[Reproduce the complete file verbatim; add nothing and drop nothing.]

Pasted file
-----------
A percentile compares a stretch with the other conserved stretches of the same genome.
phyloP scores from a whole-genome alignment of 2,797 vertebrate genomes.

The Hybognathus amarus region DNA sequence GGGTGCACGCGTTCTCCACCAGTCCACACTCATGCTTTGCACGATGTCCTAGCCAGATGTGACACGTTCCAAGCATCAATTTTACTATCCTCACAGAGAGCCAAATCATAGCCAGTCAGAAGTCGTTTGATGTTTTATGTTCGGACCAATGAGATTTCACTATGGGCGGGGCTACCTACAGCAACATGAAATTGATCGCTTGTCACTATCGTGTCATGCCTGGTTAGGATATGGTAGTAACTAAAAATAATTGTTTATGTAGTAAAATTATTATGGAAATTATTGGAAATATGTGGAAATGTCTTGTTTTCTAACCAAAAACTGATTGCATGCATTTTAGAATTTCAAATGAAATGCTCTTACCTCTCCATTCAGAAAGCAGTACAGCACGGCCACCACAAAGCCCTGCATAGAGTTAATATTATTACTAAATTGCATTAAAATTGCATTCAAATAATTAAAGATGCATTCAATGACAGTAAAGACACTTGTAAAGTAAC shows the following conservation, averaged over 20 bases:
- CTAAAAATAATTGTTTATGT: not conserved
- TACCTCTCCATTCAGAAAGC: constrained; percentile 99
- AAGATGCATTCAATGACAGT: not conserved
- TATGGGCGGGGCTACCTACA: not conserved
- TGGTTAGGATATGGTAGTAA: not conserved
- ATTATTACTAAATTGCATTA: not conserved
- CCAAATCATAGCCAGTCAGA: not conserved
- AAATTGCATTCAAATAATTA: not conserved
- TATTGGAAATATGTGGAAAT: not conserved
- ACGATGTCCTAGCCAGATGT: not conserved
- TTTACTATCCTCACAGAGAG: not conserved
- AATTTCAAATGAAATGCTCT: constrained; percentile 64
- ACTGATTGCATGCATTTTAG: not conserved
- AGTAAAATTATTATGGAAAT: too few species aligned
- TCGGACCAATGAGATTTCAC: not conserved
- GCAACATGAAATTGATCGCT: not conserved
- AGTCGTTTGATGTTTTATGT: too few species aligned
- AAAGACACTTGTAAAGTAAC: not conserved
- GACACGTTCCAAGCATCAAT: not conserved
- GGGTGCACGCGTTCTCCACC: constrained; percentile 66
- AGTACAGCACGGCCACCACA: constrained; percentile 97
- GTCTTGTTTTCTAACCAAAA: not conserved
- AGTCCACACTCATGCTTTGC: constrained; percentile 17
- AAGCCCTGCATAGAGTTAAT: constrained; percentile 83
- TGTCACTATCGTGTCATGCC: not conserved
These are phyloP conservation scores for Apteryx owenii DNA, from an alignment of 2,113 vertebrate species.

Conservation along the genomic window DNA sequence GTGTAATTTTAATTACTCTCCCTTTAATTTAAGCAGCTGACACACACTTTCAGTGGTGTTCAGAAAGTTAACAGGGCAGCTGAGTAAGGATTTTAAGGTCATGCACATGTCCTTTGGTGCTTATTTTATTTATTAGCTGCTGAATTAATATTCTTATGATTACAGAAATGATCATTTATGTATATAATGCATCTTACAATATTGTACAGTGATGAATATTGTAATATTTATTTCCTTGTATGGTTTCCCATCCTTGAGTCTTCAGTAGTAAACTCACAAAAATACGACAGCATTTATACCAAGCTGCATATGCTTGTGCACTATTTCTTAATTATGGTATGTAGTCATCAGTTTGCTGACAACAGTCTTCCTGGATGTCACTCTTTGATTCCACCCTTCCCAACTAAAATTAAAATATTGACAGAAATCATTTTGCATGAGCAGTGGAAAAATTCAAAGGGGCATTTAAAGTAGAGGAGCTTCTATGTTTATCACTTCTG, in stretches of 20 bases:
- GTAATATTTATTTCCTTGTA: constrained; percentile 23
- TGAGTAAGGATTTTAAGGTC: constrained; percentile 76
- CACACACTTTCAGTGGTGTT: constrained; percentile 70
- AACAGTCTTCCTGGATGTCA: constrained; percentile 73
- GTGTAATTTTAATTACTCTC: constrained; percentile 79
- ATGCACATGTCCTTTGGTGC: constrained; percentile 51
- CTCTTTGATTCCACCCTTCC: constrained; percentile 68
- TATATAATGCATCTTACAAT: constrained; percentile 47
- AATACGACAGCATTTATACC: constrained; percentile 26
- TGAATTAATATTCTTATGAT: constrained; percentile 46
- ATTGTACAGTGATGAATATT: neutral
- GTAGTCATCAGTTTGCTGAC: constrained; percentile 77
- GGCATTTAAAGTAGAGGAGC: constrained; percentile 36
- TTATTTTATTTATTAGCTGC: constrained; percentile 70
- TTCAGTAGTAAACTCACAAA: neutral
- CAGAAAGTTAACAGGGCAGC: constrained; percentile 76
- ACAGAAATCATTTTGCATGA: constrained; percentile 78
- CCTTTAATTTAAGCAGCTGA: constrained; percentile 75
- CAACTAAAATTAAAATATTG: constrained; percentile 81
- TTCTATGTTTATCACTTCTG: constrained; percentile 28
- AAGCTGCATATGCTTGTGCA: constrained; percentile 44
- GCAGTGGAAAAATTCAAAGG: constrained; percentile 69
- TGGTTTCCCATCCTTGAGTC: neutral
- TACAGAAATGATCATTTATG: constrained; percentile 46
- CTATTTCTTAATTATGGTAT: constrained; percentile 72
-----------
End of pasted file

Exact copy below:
A percentile compares a stretch with the other conserved stretches of the same genome.
phyloP scores from a whole-genome alignment of 2,797 vertebrate genomes.

The Hybognathus amarus region DNA sequence GGGTGCACGCGTTCTCCACCAGTCCACACTCATGCTTTGCACGATGTCCTAGCCAGATGTGACACGTTCCAAGCATCAATTTTACTATCCTCACAGAGAGCCAAATCATAGCCAGTCAGAAGTCGTTTGATGTTTTATGTTCGGACCAATGAGATTTCACTATGGGCGGGGCTACCTACAGCAACATGAAATTGATCGCTTGTCACTATCGTGTCATGCCTGGTTAGGATATGGTAGTAACTAAAAATAATTGTTTATGTAGTAAAATTATTATGGAAATTATTGGAAATATGTGGAAATGTCTTGTTTTCTAACCAAAAACTGATTGCATGCATTTTAGAATTTCAAATGAAATGCTCTTACCTCTCCATTCAGAAAGCAGTACAGCACGGCCACCACAAAGCCCTGCATAGAGTTAATATTATTACTAAATTGCATTAAAATTGCATTCAAATAATTAAAGATGCATTCAATGACAGTAAAGACACTTGTAAAGTAAC shows the following conservation, averaged over 20 bases:
- CTAAAAATAATTGTTTATGT: not conserved
- TACCTCTCCATTCAGAAAGC: constrained; percentile 99
- AAGATGCATTCAATGACAGT: not conserved
- TATGGGCGGGGCTACCTACA: not conserved
- TGGTTAGGATATGGTAGTAA: not conserved
- ATTATTACTAAATTGCATTA: not conserved
- CCAAATCATAGCCAGTCAGA: not conserved
- AAATTGCATTCAAATAATTA: not conserved
- TATTGGAAATATGTGGAAAT: not conserved
- ACGATGTCCTAGCCAGATGT: not conserved
- TTTACTATCCTCACAGAGAG: not conserved
- AATTTCAAATGAAATGCTCT: constrained; percentile 64
- ACTGATTGCATGCATTTTAG: not conserved
- AGTAAAATTATTATGGAAAT: too few species aligned
- TCGGACCAATGAGATTTCAC: not conserved
- GCAACATGAAATTGATCGCT: not conserved
- AGTCGTTTGATGTTTTATGT: too few species aligned
- AAAGACACTTGTAAAGTAAC: not conserved
- GACACGTTCCAAGCATCAAT: not conserved
- GGGTGCACGCGTTCTCCACC: constrained; percentile 66
- AGTACAGCACGGCCACCACA: constrained; percentile 97
- GTCTTGTTTTCTAACCAAAA: not conserved
- AGTCCACACTCATGCTTTGC: constrained; percentile 17
- AAGCCCTGCATAGAGTTAAT: constrained; percentile 83
- TGTCACTATCGTGTCATGCC: not conserved
These are phyloP conservation scores for Apteryx owenii DNA, from an alignment of 2,113 vertebrate species.

Conservation along the genomic window DNA sequence GTGTAATTTTAATTACTCTCCCTTTAATTTAAGCAGCTGACACACACTTTCAGTGGTGTTCAGAAAGTTAACAGGGCAGCTGAGTAAGGATTTTAAGGTCATGCACATGTCCTTTGGTGCTTATTTTATTTATTAGCTGCTGAATTAATATTCTTATGATTACAGAAATGATCATTTATGTATATAATGCATCTTACAATATTGTACAGTGATGAATATTGTAATATTTATTTCCTTGTATGGTTTCCCATCCTTGAGTCTTCAGTAGTAAACTCACAAAAATACGACAGCATTTATACCAAGCTGCATATGCTTGTGCACTATTTCTTAATTATGGTATGTAGTCATCAGTTTGCTGACAACAGTCTTCCTGGATGTCACTCTTTGATTCCACCCTTCCCAACTAAAATTAAAATATTGACAGAAATCATTTTGCATGAGCAGTGGAAAAATTCAAAGGGGCATTTAAAGTAGAGGAGCTTCTATGTTTATCACTTCTG, in stretches of 20 bases:
- GTAATATTTATTTCCTTGTA: constrained; percentile 23
- TGAGTAAGGATTTTAAGGTC: constrained; percentile 76
- CACACACTTTCAGTGGTGTT: constrained; percentile 70
- AACAGTCTTCCTGGATGTCA: constrained; percentile 73
- GTGTAATTTTAATTACTCTC: constrained; percentile 79
- ATGCACATGTCCTTTGGTGC: constrained; percentile 51
- CTCTTTGATTCCACCCTTCC: constrained; percentile 68
- TATATAATGCATCTTACAAT: constrained; percentile 47
- AATACGACAGCATTTATACC: constrained; percentile 26
- TGAATTAATATTCTTATGAT: constrained; percentile 46
- ATTGTACAGTGATGAATATT: neutral
- GTAGTCATCAGTTTGCTGAC: constrained; percentile 77
- GGCATTTAAAGTAGAGGAGC: constrained; percentile 36
- TTATTTTATTTATTAGCTGC: constrained; percentile 70
- TTCAGTAGTAAACTCACAAA: neutral
- CAGAAAGTTAACAGGGCAGC: constrained; percentile 76
- ACAGAAATCATTTTGCATGA: constrained; percentile 78
- CCTTTAATTTAAGCAGCTGA: constrained; percentile 75
- CAACTAAAATTAAAATATTG: constrained; percentile 81
- TTCTATGTTTATCACTTCTG: constrained; percentile 28
- AAGCTGCATATGCTTGTGCA: constrained; percentile 44
- GCAGTGGAAAAATTCAAAGG: constrained; percentile 69
- TGGTTTCCCATCCTTGAGTC: neutral
- TACAGAAATGATCATTTATG: constrained; percentile 46
- CTATTTCTTAATTATGGTAT: constrained; percentile 72